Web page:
The Arts in Education
Making Pianos: Historical Perspective
There should be a limit as to how often the relatively unknown General Society of Mechanics and Tradesmen of the City of New York is identified as being across from the Harvard Club on 44th Street, but the fact is that this marvelous institution, founded in 1820 for the “general education of the apprentices of NYC,” and filled with unique archival material, especially books and pamphlets on the “useful arts,” still hasn’t made it onto the radar screen, and that is a shame. The six-story Beaux Arts building also contains a collection of 370 locks in its Museum. The Library, the educational arm of the General Society, was the largest free circulating library in the city, before the public library system came into existence, and its 2007-8 Tuesday Lecture series on Labor, Landmarks & Literature is reason enough to come by. The recent presentation shows why.
Titled, “The Piano: Hammer and Hands”—a play on the General Society’s motto, “By Hammer and Hand All Arts Do Stand,” the audience was treated to an unusual educational experience—learning about late 19th century musical culture, seeing the “action” of the General Society’s 1883 Weber piano, and hearing two gifted young musicians, Vita and Ishmael Wallace, brother and sister constituting The Orfeo Duo (violin and piano), play pieces that would typically have been heard in NY in the 1880s, including Schumann and Wagner.
Janet Wells Greene, curator of the lecture series (“bringing musicians to unexpected places”), introduced free spirit, Benjamin Treuhaft, 60, Vice President of the NYC Piano Technicians Guild, and piano tuner extraordinaire. Given his charm, modesty and humor—not to mention appearance—bandana, rolled up work shirt and, as the evening progressed, bare feet—he would particularly delight young people. A self-declared sixties hippie who roamed the country, looking for a profession that would turn him on, he finally found it tuning Steinway pianos, for, among many, Vladimir Horowitz. But, also, in the spirit of his parents, he took his passion to places where he felt he could do good, such as Cuba, where his nonprofit organization gave away over 237 pianos to churches and schools. His mother was Jessica (The American Way of Death) Mitford, his father the well-known trade union lawyer, Robert Treuhaft—both Communists (who left the party in 1958).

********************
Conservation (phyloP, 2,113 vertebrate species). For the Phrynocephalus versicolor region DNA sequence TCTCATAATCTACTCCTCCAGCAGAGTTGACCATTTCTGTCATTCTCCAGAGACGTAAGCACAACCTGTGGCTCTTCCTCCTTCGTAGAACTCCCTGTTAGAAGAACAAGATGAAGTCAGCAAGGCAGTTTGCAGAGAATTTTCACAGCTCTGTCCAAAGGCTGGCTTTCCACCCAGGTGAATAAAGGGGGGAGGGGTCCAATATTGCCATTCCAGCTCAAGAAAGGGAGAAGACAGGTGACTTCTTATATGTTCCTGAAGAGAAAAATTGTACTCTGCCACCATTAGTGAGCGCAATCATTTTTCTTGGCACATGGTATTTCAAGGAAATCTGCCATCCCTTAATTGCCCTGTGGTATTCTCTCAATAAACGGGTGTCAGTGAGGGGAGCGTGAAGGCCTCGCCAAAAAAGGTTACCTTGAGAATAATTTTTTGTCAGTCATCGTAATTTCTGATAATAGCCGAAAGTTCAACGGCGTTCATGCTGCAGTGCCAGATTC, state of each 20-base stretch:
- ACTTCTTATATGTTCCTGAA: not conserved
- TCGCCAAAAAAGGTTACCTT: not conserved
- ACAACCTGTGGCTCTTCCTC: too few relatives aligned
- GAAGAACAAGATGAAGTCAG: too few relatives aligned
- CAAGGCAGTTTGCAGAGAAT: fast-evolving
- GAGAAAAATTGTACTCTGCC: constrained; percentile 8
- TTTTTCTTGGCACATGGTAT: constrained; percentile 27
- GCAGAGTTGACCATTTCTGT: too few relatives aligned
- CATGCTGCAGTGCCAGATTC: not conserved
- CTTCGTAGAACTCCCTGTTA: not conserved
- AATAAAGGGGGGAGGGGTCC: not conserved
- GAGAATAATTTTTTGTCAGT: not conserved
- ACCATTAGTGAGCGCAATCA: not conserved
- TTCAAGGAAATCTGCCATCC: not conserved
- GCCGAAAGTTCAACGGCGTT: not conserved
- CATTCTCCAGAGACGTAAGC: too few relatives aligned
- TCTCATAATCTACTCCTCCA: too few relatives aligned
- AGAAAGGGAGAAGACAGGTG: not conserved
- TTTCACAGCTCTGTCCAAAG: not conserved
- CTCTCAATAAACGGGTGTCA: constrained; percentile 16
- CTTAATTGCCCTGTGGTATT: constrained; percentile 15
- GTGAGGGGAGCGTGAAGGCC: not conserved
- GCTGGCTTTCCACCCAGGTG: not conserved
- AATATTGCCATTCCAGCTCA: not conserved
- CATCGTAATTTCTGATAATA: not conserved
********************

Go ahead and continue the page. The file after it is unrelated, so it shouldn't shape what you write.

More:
In his talk, much of which he said relied on Men, Women and Pianos: A Social History by Arthur Loesser (with prefatory pieces by Edward Rothstein and Jacques Barzun), Ben Treuhaft stressed how competitive piano making was in the late 19th century. The General Society’s Weber belongs to a slightly lesser line than the grand Steinway (whose major competition was Masson and Hamlin), but certainly served the Wallaces well. A bit brighter in sound than most pianists today would like, and no longer showing off its elegant “ice cream” legs, the Weber seemed to strike an affectionate note with Vita Wallace who celebrated its distinct registers and tone. Surprising, perhaps to the lay public, were Treuhaft’s remarks on America’s place in the piano-making industry in the last quarter of the 19th century. In 1893, for example, the U.S. produced over half the pianos in the world, with factories concentrated in the East and Midwest. Everyone fought over endorsements, and virtuosi like Lizst, who loved to love, endorsed everyone. But clearly, Steinway led the field. And then, sadly, by the 1920s, pianos fell into the hands of “unscrupulous dealers,” who took advantage of a growing popular interest in piano playing and forged dates. And mechanical piano players moved in.
It would certainly be instructive for students to know about the culture of piano playing in the late 19th century, in the home and in concert halls. There was time when opera could not succeed in NY, unless it was in German (an open air opera house in Brighton Beach used to put on Wagner for 25 cents). As Vita Wallace also reminded the audience, the 1880s were a wonderful time for music. Amateur choirs and groups were everywhere and piano for four hands especially popular. Serious chamber music was played in the home. It was in the public forums where more accessible works were performed, flashy orchestral and operatic transcriptions. Quite a telling cultural comment.#
For information on the General Society, go to www.generalsociety.org or, better yet, just stop in.